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February 16, 2013

Jason Witten: It's about execution, not who's calling the plays

Jason Garrett might give up play-calling duties to Bill Callahan. Then, again, maybe he won't. Both Garrett and Callahan spoke to the media this week, but it remains a mystery about who will actually call the plays for the Cowboys in 2013.

Cowboys tight end Jason Witten said it's not about who calls the plays, but how they are executed. The Cowboys were sixth in total offense last season, but they were only 15th in scoring.

"I think more’s been made of that than probably needs to be as far as a player’s perspective just because it’s all about execution for us," Witten said Friday night at an AdvoCare Success School in Fort Worth. "We’ve got to execute those plans better. We’ve got good plays, and we’ve got some good players, but we’ve got to do a good enough job of executing time and time again. That’s where I focus is on as players, I think, and that’s where it needs to be moving forward."

The Cowboys offense is expected to look much the same as it has since Garrett became the offensive coordinator in 2007 regardless whether he or Callahan is calling the plays.

The Cowboys hope to run the ball better. They were 31st in rushing, with a franchise-low 1,265 yards for a 16-game season. They need to protect it better, too, having turned it over 29 times, and they want to score more points in the red zone (25 touchdowns in 49 red-zone trips, ranking 20th in the league).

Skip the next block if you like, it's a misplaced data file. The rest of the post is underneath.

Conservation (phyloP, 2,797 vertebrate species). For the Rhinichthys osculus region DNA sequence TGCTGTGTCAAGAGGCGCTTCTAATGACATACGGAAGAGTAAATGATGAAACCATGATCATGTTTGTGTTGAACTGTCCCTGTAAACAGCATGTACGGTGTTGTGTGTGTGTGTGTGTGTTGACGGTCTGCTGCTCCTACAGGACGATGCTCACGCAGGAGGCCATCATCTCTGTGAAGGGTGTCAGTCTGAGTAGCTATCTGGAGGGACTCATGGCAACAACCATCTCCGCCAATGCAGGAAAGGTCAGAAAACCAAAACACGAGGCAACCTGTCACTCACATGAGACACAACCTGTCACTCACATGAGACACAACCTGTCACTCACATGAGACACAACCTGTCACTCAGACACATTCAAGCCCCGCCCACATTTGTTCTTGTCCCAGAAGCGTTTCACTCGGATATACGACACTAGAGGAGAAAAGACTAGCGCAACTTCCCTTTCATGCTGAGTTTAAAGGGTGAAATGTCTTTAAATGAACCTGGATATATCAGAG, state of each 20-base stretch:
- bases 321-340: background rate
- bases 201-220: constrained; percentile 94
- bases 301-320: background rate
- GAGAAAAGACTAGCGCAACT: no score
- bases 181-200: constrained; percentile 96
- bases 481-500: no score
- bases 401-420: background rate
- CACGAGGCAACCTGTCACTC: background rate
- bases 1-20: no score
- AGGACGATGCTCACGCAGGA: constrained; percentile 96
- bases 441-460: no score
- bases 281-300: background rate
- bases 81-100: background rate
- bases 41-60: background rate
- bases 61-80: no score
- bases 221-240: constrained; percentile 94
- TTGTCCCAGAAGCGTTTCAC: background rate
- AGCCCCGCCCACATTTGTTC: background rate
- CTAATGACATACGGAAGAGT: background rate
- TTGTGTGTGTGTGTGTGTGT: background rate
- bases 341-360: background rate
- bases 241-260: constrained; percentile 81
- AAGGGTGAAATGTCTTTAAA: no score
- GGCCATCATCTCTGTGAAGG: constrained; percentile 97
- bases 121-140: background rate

"We just need to do a better job of scoring and taking care of the ball collectively and not putting ourselves in those situations where we’re having to come from behind," Witten said.

Witten will have a new position coach after six seasons with John Garrett. Witten had 554 catches for 6,110 yards and 30 touchdowns the past six seasons, an average of 92 receptions for 1,018 yards and five touchdowns. He set an NFL record for a tight end with 110 catches in 2012.

But John Garrett departed for Tampa Bay to become the Bucs receivers coach, and Wes Phillips was promoted from assistant offensive line coach. Phillips is the son of former Dallas head coach Wade Phillips and was retained by the Cowboys after Wade Phillips was fired.

"I am excited for Wes," Witten said. "I think Wes breaks that label of 'I got in because of my dad.' He’s proven he’s a good football coach. He’s a young, fiery guy. John was a guy was near and dear to me. I think what we were able to accomplish over the last six years is special. He pushed me every day, and as good as he was as a coach, he was a better man. But Wes has been in the receiving end. He’s also been on the line. I think he’ll be a perfect mix. I’ve enjoyed working with him. I think we share a lot of the same beliefs as far as how you prepare and attack a game plan. So I’m looking forward to that opportunity."

-- Charean Williams

 

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